Why we need a public post office bank
Australia needs a public (i.e. government-owned) bank, like the original Commonwealth Bank, which served Australia from 1912 to 1996 because since the Commonwealth Bank was privatised, joining the “Big Four” banking oligopoly, the major banks have raked in record profits, while:
- closing hundreds of branches and denying many regional communities banking services (See State of Banking in Australia) for more detail on banks abandoning communities;
- gouging their customers with excessive fees;
- starving small business and industry of credit;
- making housing completely unaffordable through excessive mortgage lending;
- fleecing millions of customers through shocking misconduct (which led to the 2018 banking royal commission); and
- putting customers’ savings at risk by gambling in trillions of dollars of high-risk financial derivatives.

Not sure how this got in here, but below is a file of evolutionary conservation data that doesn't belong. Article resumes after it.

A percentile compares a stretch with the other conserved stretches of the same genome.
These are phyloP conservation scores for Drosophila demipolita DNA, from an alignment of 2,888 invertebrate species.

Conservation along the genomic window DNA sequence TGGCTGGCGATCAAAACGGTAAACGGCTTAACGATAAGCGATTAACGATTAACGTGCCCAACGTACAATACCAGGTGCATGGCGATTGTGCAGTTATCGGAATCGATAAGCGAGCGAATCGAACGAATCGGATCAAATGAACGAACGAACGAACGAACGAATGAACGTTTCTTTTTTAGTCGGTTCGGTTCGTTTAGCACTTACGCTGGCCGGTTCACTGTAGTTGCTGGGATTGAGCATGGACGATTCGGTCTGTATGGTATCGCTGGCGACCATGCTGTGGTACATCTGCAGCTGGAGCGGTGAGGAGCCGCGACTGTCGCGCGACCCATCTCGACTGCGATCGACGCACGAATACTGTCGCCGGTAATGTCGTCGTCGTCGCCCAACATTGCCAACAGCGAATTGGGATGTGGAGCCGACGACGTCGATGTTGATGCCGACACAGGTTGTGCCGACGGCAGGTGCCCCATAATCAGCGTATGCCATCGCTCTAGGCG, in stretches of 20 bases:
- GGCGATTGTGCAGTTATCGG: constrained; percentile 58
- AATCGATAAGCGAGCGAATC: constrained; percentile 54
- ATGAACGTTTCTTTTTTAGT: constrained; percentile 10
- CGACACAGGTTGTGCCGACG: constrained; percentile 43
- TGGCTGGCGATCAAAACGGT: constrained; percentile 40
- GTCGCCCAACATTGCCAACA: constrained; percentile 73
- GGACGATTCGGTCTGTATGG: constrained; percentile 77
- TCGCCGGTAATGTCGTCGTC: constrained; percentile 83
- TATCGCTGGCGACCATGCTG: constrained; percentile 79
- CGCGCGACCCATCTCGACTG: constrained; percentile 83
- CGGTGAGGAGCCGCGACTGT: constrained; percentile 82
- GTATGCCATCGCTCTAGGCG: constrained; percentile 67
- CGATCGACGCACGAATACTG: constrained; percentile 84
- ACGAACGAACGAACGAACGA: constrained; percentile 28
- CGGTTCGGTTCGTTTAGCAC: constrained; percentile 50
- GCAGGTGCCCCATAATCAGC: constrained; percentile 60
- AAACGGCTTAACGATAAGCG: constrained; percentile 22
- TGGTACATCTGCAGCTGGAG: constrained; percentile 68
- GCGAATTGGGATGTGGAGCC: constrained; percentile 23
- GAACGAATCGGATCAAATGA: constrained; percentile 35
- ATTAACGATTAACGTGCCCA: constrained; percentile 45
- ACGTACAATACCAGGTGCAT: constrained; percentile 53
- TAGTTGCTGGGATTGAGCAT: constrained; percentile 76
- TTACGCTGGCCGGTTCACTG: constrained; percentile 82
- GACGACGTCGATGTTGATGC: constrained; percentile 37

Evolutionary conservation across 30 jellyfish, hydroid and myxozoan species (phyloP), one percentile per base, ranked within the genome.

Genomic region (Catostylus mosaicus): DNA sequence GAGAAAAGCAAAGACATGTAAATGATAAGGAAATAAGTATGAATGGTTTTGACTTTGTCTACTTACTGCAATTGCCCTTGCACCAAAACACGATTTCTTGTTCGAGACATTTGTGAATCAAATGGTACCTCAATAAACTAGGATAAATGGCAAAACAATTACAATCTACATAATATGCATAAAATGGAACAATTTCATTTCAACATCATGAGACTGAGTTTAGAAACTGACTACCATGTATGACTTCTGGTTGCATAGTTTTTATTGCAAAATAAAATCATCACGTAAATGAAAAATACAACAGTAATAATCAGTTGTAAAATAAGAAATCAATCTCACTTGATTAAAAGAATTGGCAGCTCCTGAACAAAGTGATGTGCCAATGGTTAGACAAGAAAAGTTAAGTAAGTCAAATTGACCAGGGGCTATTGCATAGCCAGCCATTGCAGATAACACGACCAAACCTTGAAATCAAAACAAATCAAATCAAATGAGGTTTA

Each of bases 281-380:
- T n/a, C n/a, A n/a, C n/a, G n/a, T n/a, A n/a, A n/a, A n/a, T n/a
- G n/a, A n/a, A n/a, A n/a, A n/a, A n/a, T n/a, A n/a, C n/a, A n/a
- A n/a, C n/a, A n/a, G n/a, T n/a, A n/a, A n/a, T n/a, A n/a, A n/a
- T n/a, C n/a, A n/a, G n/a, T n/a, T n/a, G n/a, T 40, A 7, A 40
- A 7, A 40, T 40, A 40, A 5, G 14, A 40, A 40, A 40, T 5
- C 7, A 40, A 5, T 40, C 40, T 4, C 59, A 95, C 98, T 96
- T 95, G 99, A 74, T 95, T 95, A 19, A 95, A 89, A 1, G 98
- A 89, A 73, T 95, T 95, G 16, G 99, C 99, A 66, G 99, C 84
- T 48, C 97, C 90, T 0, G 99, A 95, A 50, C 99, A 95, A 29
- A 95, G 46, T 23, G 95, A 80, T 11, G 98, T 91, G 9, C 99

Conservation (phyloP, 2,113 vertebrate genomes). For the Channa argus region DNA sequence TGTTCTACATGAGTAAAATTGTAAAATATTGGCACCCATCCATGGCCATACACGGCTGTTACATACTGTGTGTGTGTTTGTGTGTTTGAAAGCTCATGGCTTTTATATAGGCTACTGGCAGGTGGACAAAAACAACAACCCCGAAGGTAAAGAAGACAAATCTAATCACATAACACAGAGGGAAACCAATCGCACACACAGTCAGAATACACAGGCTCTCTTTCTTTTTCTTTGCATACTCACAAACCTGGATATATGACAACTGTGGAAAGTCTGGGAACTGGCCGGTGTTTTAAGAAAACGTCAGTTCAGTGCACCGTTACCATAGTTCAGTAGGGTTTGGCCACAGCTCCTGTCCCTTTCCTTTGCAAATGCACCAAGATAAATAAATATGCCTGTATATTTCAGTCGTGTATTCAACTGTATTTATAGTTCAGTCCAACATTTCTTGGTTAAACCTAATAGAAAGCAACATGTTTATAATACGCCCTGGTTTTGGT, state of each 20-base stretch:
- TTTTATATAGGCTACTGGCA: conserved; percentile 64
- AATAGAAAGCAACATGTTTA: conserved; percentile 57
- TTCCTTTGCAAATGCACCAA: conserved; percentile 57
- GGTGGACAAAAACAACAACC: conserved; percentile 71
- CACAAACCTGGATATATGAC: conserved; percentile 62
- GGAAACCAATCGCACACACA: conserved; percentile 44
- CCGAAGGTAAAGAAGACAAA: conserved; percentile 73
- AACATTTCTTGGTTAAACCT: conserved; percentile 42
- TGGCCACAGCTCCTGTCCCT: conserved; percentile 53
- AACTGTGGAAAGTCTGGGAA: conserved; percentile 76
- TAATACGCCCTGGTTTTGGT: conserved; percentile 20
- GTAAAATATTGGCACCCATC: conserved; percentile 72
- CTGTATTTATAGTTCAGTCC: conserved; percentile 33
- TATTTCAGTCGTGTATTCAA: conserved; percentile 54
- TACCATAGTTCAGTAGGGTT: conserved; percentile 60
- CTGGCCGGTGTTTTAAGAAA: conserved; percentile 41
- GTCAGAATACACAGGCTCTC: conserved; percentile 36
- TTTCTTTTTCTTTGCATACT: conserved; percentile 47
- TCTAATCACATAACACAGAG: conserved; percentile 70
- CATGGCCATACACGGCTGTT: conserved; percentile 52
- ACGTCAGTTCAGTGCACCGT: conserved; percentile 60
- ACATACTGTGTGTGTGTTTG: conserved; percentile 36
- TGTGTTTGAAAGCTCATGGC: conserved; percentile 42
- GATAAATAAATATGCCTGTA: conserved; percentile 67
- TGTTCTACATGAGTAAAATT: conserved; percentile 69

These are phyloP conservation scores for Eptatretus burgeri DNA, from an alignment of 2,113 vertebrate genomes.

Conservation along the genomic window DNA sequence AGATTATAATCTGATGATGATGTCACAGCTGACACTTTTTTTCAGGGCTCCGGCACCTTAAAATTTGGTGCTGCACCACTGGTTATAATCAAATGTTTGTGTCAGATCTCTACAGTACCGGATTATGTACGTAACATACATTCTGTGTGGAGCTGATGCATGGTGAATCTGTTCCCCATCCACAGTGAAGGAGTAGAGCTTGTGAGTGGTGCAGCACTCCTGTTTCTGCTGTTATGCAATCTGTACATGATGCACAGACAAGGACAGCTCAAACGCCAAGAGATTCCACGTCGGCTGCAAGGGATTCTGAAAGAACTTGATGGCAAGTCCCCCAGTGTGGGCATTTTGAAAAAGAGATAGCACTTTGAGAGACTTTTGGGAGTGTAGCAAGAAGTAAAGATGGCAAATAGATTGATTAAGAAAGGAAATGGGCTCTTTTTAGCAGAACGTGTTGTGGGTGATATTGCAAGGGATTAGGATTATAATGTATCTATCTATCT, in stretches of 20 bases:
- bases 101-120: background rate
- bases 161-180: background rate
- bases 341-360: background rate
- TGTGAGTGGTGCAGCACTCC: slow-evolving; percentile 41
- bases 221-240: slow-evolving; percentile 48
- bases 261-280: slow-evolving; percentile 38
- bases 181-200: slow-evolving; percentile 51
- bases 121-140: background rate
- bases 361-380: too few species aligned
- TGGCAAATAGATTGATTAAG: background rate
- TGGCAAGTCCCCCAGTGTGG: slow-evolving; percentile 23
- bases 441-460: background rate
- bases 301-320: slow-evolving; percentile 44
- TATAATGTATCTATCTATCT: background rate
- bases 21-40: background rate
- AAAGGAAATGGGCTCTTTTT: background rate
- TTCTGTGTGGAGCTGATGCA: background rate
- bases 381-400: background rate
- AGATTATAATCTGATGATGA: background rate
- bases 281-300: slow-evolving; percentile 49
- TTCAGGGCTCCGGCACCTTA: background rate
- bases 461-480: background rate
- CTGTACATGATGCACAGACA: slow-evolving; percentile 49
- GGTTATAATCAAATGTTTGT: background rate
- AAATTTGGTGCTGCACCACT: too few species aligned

Since the Commonwealth Bank was privatised in 1996, and the private banks no longer had to compete with a public alternative, they have been free to pursue a policy of maximum profit above everything else, which has drastically distorted the economy.
Restoring a public bank would force the Big Four banks to compete on cost, service, and, most importantly of all, standards, breaking their monopoly power over Australia’s financial system.
The most straightforward way to re-establish a public bank in Australia would be as a postal bank. Utilising the existing Australia Post network of post offices as branches would keep set-up costs low and enable the public bank to provide face-to-face banking services to more Australians than any other bank (Australia Post has the biggest retail footprint in Australia).
Also, combining postal services and banking services would support the financial viability of both essential services, as postal banks in many other countries have demonstrated.
Here’s how a public post office bank will start to reverse the damage.